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Forest Fragmentation Causing Brazil’s Rainforests to Release More Carbon


“It is a forgotten process in the global carbon circulation of the vegetation,” Huth states. This aspect has been not directly included in the calculations of the IPCC (Intergovernmental Panel on Climate Change). “However, this effect should urgently be taken into account,” the ecologist demands.

The UFZ scientists’ results are also interesting for practical aspects in climate protection policy. On the one hand, it makes sense to require a minimum size of at least around 10,000 hectares for forest island areas because the relative loss of carbon is only minimal at the edges at that size. On the other hand, the peripheral areas and not the interior parts of forests should be used for forestry or agriculture in future, since the loss of biomass in these areas does not have as much of an effect.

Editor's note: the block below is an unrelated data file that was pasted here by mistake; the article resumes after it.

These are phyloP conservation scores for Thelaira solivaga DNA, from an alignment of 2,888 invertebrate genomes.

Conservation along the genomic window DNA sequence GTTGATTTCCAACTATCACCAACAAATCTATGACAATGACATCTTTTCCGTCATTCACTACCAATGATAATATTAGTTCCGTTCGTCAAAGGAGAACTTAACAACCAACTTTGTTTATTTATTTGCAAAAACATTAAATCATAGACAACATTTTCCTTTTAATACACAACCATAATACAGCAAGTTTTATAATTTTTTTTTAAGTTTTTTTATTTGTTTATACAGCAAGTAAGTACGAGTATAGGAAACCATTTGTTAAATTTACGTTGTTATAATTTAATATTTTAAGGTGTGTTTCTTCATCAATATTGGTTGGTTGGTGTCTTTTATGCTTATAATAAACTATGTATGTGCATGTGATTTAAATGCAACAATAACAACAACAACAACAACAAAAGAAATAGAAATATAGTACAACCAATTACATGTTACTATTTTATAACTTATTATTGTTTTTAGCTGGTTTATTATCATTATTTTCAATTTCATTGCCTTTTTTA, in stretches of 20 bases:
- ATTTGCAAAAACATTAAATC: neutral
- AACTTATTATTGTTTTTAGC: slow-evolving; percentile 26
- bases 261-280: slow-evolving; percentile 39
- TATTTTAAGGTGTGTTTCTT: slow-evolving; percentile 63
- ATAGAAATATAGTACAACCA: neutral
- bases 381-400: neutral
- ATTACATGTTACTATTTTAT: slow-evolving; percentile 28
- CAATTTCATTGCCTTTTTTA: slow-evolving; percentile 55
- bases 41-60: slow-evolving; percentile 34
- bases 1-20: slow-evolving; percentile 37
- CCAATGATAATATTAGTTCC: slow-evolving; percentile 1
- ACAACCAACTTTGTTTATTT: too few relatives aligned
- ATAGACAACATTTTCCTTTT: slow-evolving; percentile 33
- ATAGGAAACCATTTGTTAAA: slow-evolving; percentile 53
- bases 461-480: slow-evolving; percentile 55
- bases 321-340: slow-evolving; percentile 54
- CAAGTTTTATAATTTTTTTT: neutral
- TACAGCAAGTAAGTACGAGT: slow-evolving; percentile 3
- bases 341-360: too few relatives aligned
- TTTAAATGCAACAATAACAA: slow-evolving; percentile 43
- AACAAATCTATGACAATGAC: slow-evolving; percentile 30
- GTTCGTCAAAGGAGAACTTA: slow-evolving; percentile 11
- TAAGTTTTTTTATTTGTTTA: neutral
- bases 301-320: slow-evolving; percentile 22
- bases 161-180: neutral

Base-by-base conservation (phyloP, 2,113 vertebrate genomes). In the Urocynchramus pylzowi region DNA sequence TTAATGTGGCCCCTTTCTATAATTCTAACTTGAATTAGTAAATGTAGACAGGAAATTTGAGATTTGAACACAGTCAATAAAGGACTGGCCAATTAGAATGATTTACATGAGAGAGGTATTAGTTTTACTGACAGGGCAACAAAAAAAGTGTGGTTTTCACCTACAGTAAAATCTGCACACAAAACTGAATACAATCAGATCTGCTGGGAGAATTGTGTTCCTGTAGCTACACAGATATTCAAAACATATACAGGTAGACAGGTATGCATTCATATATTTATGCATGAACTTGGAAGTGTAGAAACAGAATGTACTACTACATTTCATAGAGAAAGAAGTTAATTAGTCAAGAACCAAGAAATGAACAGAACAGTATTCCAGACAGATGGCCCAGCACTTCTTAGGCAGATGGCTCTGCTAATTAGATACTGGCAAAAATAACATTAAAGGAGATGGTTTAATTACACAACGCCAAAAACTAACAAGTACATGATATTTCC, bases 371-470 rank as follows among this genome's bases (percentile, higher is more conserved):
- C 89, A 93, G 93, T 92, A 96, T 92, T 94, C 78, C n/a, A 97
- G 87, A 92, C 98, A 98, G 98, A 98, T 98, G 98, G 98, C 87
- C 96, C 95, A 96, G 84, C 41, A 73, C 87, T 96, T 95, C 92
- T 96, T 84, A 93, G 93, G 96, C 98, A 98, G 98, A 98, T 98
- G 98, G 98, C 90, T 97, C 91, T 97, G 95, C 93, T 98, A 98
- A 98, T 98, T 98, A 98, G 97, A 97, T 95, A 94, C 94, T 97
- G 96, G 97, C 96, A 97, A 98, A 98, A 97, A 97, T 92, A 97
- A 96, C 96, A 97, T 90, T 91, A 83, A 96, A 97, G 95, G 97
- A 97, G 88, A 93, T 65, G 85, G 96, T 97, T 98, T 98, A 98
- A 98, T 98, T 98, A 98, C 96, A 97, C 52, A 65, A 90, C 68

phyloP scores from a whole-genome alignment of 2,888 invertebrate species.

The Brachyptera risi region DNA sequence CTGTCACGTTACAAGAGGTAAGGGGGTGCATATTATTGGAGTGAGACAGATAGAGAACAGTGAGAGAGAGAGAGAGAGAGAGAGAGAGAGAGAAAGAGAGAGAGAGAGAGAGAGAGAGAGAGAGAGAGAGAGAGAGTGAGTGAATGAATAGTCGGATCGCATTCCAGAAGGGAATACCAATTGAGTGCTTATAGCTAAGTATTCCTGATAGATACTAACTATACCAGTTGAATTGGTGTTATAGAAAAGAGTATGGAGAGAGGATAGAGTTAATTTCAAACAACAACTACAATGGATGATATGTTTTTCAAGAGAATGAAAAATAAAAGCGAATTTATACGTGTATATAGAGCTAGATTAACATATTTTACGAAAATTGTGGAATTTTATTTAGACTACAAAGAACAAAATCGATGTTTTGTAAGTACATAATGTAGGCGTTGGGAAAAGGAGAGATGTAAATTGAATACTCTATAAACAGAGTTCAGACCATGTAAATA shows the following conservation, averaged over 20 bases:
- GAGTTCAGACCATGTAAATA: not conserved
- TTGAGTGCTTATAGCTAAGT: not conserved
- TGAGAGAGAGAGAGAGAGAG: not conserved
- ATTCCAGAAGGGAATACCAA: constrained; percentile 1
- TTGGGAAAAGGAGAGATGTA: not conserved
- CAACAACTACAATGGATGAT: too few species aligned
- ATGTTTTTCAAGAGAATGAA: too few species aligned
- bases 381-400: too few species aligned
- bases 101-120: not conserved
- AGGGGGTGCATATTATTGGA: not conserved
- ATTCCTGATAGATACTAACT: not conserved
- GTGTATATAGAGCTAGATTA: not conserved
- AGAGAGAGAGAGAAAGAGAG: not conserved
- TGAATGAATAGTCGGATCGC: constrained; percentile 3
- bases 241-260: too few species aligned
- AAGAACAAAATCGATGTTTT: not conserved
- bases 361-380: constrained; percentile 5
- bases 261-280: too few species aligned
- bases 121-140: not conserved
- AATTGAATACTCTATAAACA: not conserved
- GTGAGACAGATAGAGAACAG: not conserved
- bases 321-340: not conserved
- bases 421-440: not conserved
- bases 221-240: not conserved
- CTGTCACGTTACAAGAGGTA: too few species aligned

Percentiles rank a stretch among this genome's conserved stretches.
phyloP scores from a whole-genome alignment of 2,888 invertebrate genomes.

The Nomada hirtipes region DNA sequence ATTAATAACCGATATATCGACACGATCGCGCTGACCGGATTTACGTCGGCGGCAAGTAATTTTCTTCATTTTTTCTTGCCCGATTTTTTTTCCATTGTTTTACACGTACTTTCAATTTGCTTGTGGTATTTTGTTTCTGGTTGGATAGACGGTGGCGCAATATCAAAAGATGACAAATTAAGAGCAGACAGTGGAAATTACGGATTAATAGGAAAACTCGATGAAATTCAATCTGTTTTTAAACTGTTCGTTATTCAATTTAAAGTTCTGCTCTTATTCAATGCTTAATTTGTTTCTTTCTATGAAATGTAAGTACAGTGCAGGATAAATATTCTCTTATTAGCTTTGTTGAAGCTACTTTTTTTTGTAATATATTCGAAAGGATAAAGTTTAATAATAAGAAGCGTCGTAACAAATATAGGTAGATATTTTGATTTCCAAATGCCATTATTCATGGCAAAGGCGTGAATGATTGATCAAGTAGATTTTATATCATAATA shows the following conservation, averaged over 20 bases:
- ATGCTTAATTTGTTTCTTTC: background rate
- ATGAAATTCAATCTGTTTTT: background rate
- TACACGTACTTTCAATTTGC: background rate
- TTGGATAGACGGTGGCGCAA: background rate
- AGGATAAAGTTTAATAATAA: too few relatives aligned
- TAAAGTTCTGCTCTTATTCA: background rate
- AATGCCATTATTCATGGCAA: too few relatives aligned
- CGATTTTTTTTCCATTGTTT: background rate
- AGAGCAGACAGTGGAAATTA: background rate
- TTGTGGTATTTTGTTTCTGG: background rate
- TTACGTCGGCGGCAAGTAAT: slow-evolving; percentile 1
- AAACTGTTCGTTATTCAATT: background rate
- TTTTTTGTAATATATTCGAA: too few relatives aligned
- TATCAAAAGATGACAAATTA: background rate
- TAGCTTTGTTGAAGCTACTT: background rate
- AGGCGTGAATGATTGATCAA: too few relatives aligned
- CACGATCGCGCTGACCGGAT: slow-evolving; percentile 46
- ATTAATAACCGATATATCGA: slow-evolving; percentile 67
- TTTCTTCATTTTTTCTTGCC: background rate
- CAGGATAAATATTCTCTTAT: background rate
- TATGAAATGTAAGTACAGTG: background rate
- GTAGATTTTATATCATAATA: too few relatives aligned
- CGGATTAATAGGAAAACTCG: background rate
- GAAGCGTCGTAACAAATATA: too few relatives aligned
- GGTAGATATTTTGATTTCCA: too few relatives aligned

For the first time, this examination shows a methodical way in which ecological effects in small areas can be used for large-scale environmental assessments. Additional studies are planned.


Details of the Study:

Sandro Pütz, Jürgen Groeneveld, Klaus Henle, Christoph Knogge, Alexandre Camargo Martensen, Markus Metz, Jean Paul Metzger, Milton Cezar Ribeiro, Dantas de Paula, M. & Andreas Huth. Long-term Carbon Loss in Fragmented Neotropical Forests. Nature Communications 5:5037 doi: 10.1038/ncomms6037 (2014).


Source: UFZ.